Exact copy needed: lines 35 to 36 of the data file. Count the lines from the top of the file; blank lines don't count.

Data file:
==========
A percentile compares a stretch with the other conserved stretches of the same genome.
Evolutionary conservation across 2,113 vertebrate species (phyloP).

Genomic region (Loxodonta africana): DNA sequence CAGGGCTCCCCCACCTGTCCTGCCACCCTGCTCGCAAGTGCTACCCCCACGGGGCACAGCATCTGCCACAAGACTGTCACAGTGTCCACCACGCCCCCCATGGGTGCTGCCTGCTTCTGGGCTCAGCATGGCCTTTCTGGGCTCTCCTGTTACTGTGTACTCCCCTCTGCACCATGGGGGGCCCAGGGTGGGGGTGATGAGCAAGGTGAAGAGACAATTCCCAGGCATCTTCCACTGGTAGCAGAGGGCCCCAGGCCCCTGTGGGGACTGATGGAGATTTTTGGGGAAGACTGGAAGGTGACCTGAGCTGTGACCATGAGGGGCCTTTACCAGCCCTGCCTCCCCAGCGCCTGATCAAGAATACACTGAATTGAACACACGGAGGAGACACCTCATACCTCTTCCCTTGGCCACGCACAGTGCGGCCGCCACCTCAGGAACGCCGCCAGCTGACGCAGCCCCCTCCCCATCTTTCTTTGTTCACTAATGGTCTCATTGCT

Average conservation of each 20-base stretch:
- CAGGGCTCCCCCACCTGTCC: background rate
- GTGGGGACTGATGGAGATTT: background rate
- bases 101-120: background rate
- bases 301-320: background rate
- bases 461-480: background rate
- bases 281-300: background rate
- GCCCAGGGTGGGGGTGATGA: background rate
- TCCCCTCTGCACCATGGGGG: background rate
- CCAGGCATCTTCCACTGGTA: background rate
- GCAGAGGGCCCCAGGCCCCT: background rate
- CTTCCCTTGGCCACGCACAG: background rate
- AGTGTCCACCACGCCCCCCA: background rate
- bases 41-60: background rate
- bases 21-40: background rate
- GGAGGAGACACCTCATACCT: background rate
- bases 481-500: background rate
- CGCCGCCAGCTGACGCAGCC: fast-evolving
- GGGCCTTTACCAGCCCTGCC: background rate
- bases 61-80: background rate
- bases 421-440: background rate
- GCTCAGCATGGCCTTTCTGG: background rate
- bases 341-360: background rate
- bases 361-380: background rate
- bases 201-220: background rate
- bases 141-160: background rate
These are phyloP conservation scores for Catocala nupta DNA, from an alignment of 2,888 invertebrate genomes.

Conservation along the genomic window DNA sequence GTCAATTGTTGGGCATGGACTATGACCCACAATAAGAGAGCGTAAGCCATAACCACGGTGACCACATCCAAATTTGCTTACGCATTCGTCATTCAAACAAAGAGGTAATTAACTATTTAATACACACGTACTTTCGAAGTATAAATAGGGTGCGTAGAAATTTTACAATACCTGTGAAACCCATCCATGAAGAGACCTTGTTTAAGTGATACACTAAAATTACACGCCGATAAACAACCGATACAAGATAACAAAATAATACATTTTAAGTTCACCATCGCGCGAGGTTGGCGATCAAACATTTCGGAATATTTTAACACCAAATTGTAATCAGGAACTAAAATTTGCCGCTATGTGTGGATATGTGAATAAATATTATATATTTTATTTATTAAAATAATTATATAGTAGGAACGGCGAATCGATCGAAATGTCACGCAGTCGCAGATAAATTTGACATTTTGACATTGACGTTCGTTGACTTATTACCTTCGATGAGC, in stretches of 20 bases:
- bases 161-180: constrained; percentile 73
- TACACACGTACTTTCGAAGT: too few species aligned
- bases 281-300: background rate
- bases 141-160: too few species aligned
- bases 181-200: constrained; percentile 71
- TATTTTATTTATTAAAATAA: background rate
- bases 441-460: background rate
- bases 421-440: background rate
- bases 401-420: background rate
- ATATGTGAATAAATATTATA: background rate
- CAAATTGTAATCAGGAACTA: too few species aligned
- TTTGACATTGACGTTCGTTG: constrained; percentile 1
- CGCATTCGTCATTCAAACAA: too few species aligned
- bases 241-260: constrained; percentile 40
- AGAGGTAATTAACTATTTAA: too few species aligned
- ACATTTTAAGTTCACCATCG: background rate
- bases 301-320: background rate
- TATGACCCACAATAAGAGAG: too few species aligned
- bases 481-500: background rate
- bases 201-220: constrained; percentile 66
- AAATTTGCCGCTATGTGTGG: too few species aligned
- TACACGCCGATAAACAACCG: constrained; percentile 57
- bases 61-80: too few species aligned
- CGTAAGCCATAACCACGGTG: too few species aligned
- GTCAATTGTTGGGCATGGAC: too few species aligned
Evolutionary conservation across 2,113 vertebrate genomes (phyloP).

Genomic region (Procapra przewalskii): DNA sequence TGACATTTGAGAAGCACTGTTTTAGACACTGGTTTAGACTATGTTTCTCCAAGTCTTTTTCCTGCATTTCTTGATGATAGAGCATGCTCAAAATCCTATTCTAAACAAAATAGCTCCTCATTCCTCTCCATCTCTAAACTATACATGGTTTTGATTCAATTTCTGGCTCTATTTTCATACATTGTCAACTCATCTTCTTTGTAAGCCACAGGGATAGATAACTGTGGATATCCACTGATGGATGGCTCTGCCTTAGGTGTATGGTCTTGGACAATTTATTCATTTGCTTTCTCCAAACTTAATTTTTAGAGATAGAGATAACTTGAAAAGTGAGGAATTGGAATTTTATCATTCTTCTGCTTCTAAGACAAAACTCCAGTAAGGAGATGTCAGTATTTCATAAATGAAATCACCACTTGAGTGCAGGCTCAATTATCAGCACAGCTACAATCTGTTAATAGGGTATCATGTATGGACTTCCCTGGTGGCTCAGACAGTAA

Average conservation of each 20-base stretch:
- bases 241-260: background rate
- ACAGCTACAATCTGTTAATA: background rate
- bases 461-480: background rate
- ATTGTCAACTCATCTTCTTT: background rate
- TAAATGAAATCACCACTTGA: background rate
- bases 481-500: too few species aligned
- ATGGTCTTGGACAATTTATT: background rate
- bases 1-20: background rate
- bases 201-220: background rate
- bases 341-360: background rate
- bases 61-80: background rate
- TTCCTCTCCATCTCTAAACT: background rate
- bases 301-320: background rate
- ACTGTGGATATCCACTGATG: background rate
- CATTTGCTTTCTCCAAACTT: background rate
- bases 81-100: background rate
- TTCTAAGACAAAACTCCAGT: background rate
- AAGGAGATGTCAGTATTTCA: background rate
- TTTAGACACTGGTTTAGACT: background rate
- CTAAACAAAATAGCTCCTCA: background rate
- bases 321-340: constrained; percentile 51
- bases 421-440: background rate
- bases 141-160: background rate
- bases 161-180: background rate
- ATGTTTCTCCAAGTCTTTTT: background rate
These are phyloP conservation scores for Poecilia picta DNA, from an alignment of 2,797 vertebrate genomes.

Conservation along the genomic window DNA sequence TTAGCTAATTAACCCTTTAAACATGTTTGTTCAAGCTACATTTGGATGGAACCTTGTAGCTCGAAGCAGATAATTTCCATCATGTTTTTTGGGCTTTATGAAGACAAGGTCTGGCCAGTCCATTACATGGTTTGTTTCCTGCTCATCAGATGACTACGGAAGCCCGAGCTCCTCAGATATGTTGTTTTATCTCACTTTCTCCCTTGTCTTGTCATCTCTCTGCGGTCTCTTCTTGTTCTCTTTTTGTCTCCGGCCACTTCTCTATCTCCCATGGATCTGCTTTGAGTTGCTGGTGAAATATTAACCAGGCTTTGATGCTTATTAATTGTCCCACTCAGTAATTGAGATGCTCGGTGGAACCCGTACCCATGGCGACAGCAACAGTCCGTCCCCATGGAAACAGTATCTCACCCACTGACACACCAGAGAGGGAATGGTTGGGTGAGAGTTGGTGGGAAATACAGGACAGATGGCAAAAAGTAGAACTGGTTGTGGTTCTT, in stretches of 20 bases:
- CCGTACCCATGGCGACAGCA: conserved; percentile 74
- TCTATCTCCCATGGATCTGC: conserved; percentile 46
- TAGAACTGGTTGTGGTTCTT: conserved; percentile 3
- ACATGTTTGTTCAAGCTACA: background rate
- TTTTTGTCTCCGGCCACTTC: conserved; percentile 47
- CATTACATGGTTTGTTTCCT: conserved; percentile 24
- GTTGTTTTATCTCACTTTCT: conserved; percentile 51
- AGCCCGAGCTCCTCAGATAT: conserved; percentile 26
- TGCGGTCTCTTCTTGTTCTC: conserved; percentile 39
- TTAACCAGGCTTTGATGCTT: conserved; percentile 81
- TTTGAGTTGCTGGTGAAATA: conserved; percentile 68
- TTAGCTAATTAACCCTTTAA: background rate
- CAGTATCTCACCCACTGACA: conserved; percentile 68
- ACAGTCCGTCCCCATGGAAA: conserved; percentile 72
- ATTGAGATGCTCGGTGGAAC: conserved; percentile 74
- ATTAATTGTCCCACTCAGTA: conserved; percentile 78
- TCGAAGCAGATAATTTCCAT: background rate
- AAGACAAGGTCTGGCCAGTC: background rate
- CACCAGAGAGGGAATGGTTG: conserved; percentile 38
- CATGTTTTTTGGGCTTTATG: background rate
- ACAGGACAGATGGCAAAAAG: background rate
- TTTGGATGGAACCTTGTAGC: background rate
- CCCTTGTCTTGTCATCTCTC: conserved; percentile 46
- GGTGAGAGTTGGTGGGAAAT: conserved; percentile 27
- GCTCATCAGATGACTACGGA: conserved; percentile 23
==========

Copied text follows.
- bases 141-160: too few species aligned
- bases 181-200: constrained; percentile 71